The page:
The work of the British jazz artist Courtney Pine is to be swiftly reinstated to A-level music, after an examination board admitted it had been wrong to drop his album from its course and leave its syllabus without any black composers.
The Guardian revealed this month that Edexcel had cut Pine’s compositions from the works in its jazz and popular music category for A-level, while retaining albums by Kate Bush and the Beatles.
The board, owned by the education publisher Pearson, had defended its decision as being part of a necessary slimming-down of the course to make it more manageable for students during the pandemic. But Edexcel now says it will conduct a rapid consultation and revise the course for the next cohort of A-level students.
“The first thing to say is that we got this decision wrong. As a learning company and qualifications provider, we agree entirely that pupils should study music by composers from diverse cultures and backgrounds. We hold ourselves to the highest standards and, on this occasion, we have fallen short,” Edexcel said.
“In order to fix this, we will work together with teachers, learners and a range of stakeholders to carry out a further review of the set works and the wider listening pieces. This will be completed in time for students starting their A-level music studies in September 2021.”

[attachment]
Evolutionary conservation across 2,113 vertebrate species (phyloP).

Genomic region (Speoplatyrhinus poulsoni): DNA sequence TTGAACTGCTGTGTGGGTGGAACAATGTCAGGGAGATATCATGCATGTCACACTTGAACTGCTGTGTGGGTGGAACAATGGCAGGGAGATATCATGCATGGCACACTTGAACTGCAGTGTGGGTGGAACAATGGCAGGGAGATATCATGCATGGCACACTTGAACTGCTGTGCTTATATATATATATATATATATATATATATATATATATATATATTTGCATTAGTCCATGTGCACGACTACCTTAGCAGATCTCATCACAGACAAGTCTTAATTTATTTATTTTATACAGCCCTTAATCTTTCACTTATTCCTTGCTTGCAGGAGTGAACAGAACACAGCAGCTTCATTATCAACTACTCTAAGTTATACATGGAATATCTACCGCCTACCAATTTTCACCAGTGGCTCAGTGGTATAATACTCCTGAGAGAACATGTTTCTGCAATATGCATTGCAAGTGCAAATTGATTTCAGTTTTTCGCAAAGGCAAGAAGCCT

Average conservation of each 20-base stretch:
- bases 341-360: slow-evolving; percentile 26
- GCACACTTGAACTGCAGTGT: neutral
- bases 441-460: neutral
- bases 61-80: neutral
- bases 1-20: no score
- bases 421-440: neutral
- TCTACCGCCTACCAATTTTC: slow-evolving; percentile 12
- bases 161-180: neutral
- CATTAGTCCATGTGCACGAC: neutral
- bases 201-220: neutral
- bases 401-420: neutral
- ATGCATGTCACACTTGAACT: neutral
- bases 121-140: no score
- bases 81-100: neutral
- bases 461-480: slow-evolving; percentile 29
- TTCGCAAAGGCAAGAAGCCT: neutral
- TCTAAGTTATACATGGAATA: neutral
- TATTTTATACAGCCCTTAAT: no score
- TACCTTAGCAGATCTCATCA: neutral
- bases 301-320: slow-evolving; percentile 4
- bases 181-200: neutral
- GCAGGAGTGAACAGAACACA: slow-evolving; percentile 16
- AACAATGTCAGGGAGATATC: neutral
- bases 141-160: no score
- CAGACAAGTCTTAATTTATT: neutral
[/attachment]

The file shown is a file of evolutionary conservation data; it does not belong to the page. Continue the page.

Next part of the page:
Pine said: “Having spoken to Pearson Edexcel today, it became apparent to all that the need to inspire students was the most important goal that we have in common. They have after much consideration decided to reinstate my contribution to the A-level music exam – a decision that I commend.
“I would like to take this opportunity to thank all those who care about music education that stood up, signed and made their voices count on such an important subject.”
Other artists dropped included the Cuban ensemble La Familia Valera Miranda and the British composer Rachel Portman, the first woman to win an Oscar for best original musical score, as the board cut the number of compositions to be studied from 18 to 12.
As well as removing Pine’s album Back in the Day from its list of works to be studied, Edexcel also axed jazz from its studied works, renaming the section popular music.
The Ivors Academy, the professional association for British composers and songwriters, had described Edexcel’s original decision as “appalling”.
“I welcome Edexcel’s statement, but we didn’t need to be here. The reinstatement of jazz and Courtney Pine should be immediate,” said Robert Mitchell, the pianist and composer who chairs the academy’s educational publishing working group.
“We are very keen to contribute to broadening the music A-level syllabus for Edexcel. The same goes for other exam boards who are thinking about reducing or changing their curriculum. Now is the time for an inclusive, bold and creative syllabus that will inspire, educate and broaden young minds in an ever smaller world.”
One of the first to protest the exam changes was Eleanor Mountford, a sixth form student at Simon Langton grammar school in Kent. Having started a petition to have Pine’s work reinstated, Eleanor said she was “over the moon” about the U-turn: “It’s a win for diversity and hopefully the start of more equal representation in education.”